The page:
I know that many constituents are concerned about our NHS, with waiting times soaring, Hospitals in financial crisis and locally a £20 million funding gap in the health economy.

    I have campaigned on the impact of health cuts, and for those working hard in the NHS to receive pay rises.

    I will continue to support the hard work of GPs and those working in the NHS and challenge the Tories to give our hospitals and health care system the resources they need to deliver a health service that our communities deserves.

  • St Helens YMCA

    I recently visited St Helens YMCA to meet Chief Executive Justin Hill and Chair of Trustees Richard Tully to discuss their work supporting homeless people in our borough.

    St Helens YMCA provides a range of services, childcare, sport and training as well as housing provision. This includes supported accommodation with a 56 bed hostel and the Foyer Project – which is a stepping stone to independence and employment.

    Across the country, rough sleeping has increased for the seventh consecutive year and here in St Helens homelessness is a growing problem.

    This increase in homelessness is a national scandal and the Tory Government’s cuts to local government and our vital services is a shameful record that hits the most vulnerable in our society.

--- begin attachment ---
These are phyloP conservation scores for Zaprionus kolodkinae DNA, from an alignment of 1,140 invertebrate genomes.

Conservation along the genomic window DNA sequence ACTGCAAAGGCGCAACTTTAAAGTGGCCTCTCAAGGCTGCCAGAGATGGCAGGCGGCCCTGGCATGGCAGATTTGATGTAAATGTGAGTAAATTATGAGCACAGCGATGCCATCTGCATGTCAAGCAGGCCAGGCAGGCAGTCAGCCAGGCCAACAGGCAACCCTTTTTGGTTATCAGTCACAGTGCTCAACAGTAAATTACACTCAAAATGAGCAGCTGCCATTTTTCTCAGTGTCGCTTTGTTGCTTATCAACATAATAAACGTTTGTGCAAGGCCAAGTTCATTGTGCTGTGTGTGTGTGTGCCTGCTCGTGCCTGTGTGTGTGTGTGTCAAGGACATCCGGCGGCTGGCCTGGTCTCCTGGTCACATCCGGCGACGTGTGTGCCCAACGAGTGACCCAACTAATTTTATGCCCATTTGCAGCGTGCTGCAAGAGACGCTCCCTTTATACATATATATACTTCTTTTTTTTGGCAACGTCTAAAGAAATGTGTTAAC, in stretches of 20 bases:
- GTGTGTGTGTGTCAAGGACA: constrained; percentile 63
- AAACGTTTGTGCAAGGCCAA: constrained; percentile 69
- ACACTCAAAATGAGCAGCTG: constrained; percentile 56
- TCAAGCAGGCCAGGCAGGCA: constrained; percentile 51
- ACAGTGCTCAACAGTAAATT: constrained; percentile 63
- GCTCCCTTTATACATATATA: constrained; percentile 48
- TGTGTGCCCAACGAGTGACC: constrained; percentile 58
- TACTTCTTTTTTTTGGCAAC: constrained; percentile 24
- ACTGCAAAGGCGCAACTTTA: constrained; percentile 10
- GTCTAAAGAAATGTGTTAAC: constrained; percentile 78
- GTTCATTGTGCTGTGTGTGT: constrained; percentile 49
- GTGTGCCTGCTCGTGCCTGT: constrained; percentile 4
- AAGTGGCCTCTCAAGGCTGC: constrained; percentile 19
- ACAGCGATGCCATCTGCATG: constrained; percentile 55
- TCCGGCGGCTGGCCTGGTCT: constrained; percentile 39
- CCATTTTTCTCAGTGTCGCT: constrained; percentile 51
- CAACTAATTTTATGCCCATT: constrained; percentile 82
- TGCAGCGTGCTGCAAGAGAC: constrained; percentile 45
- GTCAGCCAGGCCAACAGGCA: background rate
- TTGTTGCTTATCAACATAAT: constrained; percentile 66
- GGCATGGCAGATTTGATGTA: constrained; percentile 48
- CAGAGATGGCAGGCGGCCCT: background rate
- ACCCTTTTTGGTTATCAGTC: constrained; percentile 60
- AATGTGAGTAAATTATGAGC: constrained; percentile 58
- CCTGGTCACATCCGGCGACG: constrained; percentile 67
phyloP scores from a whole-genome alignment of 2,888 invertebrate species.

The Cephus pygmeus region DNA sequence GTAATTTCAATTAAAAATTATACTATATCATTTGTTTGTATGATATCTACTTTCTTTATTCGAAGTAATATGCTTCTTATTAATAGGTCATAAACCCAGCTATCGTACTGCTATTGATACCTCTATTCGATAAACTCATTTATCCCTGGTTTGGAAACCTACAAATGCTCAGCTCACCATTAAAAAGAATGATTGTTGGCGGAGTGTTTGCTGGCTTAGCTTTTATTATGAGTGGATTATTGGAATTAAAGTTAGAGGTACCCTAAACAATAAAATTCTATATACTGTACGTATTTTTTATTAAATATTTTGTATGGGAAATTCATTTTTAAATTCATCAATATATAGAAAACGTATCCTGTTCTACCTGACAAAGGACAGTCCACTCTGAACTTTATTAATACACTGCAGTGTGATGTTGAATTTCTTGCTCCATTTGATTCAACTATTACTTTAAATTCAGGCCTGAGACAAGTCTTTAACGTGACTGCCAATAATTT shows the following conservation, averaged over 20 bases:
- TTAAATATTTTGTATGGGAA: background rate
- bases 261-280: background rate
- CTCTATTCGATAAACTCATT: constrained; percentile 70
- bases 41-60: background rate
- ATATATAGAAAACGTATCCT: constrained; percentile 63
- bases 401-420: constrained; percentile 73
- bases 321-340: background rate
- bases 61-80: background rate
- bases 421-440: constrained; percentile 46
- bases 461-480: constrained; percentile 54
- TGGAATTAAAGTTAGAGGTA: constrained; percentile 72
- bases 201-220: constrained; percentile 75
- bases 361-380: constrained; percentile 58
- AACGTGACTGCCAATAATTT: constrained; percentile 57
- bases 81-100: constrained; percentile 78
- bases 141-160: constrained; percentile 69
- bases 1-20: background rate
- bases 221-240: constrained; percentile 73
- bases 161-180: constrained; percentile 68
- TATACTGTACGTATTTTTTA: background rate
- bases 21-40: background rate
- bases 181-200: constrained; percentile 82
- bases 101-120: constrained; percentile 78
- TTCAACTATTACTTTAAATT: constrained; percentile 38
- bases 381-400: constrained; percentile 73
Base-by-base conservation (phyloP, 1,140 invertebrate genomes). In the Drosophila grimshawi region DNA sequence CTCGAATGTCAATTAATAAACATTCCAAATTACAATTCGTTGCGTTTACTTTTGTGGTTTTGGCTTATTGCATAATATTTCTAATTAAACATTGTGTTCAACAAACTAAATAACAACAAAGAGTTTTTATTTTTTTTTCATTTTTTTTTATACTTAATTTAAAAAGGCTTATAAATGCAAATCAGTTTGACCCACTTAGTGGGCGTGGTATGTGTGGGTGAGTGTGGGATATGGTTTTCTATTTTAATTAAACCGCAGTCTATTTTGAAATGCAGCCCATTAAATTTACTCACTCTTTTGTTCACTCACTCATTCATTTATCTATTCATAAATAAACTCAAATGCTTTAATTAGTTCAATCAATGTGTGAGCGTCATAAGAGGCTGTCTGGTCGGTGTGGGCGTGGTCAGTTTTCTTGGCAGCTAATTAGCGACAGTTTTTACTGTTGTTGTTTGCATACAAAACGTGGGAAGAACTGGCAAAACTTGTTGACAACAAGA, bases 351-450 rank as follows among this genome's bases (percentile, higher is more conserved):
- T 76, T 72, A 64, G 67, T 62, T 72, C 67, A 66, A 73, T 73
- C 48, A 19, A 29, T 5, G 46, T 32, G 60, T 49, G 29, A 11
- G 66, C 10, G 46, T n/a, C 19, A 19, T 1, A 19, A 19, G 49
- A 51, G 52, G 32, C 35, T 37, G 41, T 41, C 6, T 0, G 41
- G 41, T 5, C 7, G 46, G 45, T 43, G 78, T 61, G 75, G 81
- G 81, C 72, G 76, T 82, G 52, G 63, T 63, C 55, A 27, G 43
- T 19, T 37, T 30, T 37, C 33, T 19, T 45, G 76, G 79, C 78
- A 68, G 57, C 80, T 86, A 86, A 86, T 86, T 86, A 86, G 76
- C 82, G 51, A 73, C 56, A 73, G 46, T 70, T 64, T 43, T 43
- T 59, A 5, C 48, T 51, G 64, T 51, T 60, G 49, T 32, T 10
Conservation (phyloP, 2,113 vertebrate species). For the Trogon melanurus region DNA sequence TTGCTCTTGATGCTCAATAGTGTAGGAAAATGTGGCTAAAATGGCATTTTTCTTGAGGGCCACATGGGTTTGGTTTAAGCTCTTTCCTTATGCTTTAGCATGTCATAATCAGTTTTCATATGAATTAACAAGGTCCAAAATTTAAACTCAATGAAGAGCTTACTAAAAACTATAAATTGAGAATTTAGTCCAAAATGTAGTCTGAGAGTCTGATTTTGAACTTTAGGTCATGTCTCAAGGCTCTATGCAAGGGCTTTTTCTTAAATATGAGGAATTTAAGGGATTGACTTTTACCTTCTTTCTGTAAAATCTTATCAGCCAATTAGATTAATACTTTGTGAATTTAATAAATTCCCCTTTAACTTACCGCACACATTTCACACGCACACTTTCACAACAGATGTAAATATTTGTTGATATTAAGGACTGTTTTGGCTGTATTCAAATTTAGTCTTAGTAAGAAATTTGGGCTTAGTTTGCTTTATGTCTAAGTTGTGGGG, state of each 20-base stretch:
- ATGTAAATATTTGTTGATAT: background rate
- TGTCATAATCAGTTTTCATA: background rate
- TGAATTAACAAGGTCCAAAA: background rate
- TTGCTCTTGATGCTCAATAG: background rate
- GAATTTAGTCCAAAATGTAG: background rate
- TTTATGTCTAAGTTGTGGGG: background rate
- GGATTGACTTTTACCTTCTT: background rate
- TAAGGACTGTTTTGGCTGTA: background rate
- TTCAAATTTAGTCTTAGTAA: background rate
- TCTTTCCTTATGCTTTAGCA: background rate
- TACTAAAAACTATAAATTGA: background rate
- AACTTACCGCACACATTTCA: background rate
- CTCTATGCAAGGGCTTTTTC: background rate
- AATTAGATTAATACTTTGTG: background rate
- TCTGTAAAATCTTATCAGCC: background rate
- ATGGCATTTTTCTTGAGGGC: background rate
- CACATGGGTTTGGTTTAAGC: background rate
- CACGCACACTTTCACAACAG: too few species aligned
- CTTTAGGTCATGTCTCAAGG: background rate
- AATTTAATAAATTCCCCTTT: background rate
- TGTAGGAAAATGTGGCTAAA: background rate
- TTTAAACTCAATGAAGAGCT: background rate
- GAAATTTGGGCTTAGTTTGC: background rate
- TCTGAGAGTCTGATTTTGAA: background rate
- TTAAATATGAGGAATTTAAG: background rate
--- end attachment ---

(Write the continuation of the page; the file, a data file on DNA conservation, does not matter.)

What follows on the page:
Despite funding difficulties, St Helens Council continues to support organisations like the YMCA who help the homeless in partnership with groups like the Salvation Army, the Hope Centre and Teardrops. See More

  • 200 new jobs for St Helens

    It is hugely welcome news and a real boost to our borough that Movianto will be bringing 200 jobs to St Helens.

    The new jobs mean more opportunities and demonstrate that St Helens is very much a place that companies want to locate and do business in.

    It also goes to show just what can be achieved when our council, our local educational institutions and the business community work together with a ‘Team St Helens’ approach.

    St Helens is open for business, and these new jobs are a shot in the arm for the local economy – particularly following the closure of Palmer and Harvey before Christmas.

  • Tory Government plans to slash budgets for fire services

    Merseyside Fire and Rescue Service does a vital job protecting our communities in St Helens and across the region.

    But new figures uncovered by the Fire Brigades Union show that this Tory Government is planning to slash budgets for fire services – with a 12 per cent cut expected for Merseyside in the four years up to 2020.

    These dangerous cuts, which will leave our firefighters with fewer resources, come on top of more than 11,000 firefighter job cuts since 2010.

    The terrible tragedy of Grenfell Tower last year underlined the importance of a fully funded fire and rescue service, but the new cuts will run down capabilities and damage morale.

    I’m backing the Fire Brigades Union in calling on the Government to urgently reverse these cuts and protect Merseyside Fire and Rescue Service.